That is very clear evidence from the sector. Perhaps the Minister will share with us her perspective on the interface between the Bill and the Act. There is a theme running through the written evidence submissions that we have received. The conclusion they come to is that the Government are rushing this Bill through.

Photo of Tanmanjeet Singh Dhesi Tanmanjeet Singh Dhesi Labour, Slough

I thank my hon. Friend for raising the concerns of organisations such as Mencap. Does he agree that the likes of Mencap not only enhance our understanding through national policy formation but, as I have learned from my experience as a member of the Gravesend and district Mencap society, they also work on the ground? People such as Linda and Chris Norris and other volunteers, through their work, help their national organisations in policy formation. As parliamentarians we would be very wrong to ignore their recommendations.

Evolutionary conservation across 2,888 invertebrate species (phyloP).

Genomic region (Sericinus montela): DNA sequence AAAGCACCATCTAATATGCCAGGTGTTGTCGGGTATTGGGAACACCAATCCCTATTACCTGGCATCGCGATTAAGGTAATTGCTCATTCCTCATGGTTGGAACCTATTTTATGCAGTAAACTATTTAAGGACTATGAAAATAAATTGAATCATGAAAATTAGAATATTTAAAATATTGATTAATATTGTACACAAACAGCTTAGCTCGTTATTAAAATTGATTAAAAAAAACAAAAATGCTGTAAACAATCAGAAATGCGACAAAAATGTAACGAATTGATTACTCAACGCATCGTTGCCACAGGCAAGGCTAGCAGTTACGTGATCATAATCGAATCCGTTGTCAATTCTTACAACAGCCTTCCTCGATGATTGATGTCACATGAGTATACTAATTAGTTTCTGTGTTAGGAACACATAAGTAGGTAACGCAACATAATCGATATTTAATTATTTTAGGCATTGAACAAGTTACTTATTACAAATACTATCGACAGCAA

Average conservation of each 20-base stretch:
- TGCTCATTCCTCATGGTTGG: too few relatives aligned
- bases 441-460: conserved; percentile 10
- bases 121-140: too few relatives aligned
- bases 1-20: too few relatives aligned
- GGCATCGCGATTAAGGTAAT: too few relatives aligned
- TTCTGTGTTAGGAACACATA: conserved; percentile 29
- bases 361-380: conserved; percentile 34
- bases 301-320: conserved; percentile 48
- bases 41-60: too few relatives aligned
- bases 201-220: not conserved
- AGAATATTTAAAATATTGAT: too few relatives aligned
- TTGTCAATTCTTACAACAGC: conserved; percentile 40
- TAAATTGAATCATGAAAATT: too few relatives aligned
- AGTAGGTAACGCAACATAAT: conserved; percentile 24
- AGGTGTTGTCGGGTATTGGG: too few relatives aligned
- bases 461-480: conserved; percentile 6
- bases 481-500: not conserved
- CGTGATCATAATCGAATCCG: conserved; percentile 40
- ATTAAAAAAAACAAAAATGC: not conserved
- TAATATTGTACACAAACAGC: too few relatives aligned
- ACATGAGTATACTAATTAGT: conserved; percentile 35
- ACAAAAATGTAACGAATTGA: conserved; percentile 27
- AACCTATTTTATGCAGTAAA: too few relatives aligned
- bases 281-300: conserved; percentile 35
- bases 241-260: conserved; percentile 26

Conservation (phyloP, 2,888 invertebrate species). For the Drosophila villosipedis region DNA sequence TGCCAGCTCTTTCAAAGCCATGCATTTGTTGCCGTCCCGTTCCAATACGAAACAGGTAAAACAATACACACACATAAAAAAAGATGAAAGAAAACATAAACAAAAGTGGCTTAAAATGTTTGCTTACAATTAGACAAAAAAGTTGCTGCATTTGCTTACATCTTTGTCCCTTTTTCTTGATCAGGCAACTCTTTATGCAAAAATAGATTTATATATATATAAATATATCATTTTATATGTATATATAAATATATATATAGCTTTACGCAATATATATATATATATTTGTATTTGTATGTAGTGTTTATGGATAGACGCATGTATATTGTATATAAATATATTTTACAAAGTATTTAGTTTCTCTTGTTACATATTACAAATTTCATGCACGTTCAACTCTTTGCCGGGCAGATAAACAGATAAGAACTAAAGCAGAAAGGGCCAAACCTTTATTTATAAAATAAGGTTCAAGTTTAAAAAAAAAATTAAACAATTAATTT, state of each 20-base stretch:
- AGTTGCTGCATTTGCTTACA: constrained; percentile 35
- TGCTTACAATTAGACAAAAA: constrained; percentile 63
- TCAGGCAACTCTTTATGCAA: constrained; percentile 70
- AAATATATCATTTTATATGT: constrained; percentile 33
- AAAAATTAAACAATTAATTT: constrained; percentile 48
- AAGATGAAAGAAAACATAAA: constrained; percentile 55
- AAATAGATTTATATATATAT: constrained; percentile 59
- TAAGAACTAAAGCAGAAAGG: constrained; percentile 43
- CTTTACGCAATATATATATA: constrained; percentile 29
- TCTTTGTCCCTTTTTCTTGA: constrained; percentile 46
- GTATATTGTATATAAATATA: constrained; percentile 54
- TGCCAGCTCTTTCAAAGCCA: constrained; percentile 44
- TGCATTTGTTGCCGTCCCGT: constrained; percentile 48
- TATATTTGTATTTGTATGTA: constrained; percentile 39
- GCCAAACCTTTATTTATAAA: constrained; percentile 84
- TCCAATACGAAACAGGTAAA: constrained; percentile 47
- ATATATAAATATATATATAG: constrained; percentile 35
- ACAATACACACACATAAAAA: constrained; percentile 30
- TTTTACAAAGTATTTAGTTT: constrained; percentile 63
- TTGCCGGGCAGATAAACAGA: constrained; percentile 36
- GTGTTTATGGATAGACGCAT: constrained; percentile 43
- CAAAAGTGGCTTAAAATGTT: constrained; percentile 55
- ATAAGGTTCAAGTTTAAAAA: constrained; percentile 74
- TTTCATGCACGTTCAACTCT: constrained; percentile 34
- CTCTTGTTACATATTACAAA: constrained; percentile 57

Photo of Alex Cunningham Alex Cunningham Labour, Stockton North

I very much commend the work of organisations from the grassroots right through to the national level. The reason I sat down with people from my local authority before the start of this Bill Committee was so that I could understand what was happening at the grassroots. That grassroots work that feeds all the way through the system informs us and it is important that we take account of it.

My hon. Friend the Member for Slough will know that, with the amount of written evidence submitted to the Committee, we could have stood here and made three-hour speeches ensuring that we raised the issues that they wanted raised. Some of us are a little more kindly and will be relatively brief.

This is not a matter to be pushed through with little consideration because the consequences of getting it wrong are significant. I ask the Minister to think carefully, not just about the comments made by hon. Members but about the evidence that has come from the sector. We raise that evidence out of concern that the Government might be making the wrong move. We need to tread carefully and understand the implications.